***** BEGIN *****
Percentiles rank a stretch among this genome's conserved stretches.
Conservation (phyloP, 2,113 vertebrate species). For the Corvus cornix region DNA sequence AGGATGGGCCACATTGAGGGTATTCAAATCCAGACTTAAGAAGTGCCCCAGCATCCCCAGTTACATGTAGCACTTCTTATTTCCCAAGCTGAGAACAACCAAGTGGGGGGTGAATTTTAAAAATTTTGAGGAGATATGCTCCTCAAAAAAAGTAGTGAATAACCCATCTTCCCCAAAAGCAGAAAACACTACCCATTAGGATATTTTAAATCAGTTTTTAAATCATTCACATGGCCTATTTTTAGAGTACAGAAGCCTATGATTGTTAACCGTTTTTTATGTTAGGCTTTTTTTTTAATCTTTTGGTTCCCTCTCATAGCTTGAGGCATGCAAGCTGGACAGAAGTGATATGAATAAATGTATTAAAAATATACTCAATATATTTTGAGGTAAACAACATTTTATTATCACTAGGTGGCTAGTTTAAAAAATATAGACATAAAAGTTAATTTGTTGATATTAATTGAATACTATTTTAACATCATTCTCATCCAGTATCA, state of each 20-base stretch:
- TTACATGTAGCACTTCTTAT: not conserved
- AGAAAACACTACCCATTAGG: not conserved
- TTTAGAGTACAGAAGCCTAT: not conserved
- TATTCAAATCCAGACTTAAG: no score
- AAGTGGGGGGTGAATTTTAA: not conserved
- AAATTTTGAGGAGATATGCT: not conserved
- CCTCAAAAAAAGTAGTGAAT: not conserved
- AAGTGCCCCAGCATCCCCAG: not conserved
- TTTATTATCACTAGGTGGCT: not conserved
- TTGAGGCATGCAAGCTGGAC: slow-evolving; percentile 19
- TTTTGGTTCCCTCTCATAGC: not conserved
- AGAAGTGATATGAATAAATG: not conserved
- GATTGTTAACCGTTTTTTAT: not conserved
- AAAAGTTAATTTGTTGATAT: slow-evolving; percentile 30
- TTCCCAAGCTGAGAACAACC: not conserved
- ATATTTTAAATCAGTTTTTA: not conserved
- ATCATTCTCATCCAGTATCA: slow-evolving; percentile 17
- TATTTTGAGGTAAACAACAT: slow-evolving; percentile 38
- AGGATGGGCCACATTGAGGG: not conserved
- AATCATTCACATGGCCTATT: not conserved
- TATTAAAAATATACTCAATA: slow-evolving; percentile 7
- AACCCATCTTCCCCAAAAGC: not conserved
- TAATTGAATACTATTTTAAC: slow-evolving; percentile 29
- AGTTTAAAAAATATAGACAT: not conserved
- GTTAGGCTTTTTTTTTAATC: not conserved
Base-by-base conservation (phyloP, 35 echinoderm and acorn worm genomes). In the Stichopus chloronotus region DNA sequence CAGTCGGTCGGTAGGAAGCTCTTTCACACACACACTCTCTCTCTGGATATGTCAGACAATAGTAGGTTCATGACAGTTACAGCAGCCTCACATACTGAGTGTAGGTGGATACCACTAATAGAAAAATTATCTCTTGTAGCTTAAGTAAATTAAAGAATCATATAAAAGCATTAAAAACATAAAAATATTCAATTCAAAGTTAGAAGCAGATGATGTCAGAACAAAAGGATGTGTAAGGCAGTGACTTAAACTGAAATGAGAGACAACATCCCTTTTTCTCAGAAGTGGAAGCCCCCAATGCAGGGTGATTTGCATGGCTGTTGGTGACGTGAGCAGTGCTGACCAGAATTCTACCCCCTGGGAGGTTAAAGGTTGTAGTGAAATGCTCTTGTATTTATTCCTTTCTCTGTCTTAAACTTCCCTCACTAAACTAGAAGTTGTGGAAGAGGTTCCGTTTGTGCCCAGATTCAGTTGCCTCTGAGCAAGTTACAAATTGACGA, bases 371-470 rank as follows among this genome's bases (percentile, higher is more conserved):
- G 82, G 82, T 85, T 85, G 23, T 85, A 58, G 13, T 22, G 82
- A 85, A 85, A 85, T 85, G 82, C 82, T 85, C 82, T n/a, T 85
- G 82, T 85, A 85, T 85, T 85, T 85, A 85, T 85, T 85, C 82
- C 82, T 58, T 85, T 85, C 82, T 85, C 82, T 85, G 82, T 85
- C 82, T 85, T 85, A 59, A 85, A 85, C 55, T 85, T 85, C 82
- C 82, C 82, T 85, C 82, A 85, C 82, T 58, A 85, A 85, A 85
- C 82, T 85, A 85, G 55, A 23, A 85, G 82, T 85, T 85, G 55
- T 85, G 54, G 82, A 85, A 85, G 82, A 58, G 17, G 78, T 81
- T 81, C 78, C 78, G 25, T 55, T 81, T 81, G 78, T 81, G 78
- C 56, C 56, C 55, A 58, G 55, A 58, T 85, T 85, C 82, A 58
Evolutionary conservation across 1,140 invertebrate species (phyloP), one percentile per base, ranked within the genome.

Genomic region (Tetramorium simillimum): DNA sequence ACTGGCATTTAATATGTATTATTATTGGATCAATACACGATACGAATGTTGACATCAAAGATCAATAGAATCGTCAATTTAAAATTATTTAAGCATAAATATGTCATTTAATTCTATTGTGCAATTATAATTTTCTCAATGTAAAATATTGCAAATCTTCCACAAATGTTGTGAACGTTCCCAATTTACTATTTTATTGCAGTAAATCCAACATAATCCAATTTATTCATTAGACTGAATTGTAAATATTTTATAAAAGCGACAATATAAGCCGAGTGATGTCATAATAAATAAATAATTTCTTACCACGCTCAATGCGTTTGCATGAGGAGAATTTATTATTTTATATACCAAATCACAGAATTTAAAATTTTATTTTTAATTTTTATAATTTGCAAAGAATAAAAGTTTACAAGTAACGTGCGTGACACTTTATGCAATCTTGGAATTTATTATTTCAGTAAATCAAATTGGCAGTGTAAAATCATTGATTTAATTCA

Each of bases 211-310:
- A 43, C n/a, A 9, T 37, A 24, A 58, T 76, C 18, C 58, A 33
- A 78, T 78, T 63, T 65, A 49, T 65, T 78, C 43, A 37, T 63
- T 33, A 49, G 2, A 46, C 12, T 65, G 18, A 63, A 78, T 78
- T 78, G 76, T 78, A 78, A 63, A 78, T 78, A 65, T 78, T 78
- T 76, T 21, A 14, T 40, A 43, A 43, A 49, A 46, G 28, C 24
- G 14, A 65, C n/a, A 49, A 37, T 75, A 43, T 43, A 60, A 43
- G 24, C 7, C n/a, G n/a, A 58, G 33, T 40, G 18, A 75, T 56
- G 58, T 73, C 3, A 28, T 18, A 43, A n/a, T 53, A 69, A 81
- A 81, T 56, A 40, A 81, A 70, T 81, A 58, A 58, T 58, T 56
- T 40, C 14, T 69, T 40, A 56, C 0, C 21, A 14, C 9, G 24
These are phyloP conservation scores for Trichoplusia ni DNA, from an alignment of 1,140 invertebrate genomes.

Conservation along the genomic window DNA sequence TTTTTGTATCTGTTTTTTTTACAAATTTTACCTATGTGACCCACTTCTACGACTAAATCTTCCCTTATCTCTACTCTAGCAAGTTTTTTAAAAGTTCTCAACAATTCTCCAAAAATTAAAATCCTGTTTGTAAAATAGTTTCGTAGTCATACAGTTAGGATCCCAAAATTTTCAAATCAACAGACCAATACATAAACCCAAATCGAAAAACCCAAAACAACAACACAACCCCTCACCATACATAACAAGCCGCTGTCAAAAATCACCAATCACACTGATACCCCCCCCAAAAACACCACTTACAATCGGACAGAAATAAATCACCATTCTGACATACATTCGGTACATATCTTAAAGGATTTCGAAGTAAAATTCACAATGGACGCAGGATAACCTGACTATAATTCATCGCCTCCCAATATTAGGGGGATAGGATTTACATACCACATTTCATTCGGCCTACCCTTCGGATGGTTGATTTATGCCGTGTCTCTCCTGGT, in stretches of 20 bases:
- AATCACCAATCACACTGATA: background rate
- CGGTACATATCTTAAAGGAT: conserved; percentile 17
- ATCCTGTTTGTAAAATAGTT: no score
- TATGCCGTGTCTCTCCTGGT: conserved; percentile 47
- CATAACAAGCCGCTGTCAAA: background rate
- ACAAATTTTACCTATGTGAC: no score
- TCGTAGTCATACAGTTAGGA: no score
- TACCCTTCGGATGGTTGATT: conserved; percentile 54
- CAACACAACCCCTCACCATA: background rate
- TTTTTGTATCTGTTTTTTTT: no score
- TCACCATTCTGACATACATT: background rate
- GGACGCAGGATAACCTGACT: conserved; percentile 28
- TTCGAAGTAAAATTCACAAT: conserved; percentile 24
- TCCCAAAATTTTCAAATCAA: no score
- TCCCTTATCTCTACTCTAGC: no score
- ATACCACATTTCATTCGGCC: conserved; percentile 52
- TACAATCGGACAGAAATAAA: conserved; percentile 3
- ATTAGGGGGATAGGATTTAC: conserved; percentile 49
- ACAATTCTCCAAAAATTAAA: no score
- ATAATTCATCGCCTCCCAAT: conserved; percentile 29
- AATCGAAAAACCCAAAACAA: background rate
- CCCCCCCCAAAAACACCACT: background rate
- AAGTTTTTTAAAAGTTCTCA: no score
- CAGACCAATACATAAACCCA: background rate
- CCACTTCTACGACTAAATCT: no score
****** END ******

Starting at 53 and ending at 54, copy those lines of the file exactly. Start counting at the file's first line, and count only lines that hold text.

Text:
Conservation along the genomic window DNA sequence TTTTTGTATCTGTTTTTTTTACAAATTTTACCTATGTGACCCACTTCTACGACTAAATCTTCCCTTATCTCTACTCTAGCAAGTTTTTTAAAAGTTCTCAACAATTCTCCAAAAATTAAAATCCTGTTTGTAAAATAGTTTCGTAGTCATACAGTTAGGATCCCAAAATTTTCAAATCAACAGACCAATACATAAACCCAAATCGAAAAACCCAAAACAACAACACAACCCCTCACCATACATAACAAGCCGCTGTCAAAAATCACCAATCACACTGATACCCCCCCCAAAAACACCACTTACAATCGGACAGAAATAAATCACCATTCTGACATACATTCGGTACATATCTTAAAGGATTTCGAAGTAAAATTCACAATGGACGCAGGATAACCTGACTATAATTCATCGCCTCCCAATATTAGGGGGATAGGATTTACATACCACATTTCATTCGGCCTACCCTTCGGATGGTTGATTTATGCCGTGTCTCTCCTGGT, in stretches of 20 bases:
- AATCACCAATCACACTGATA: background rate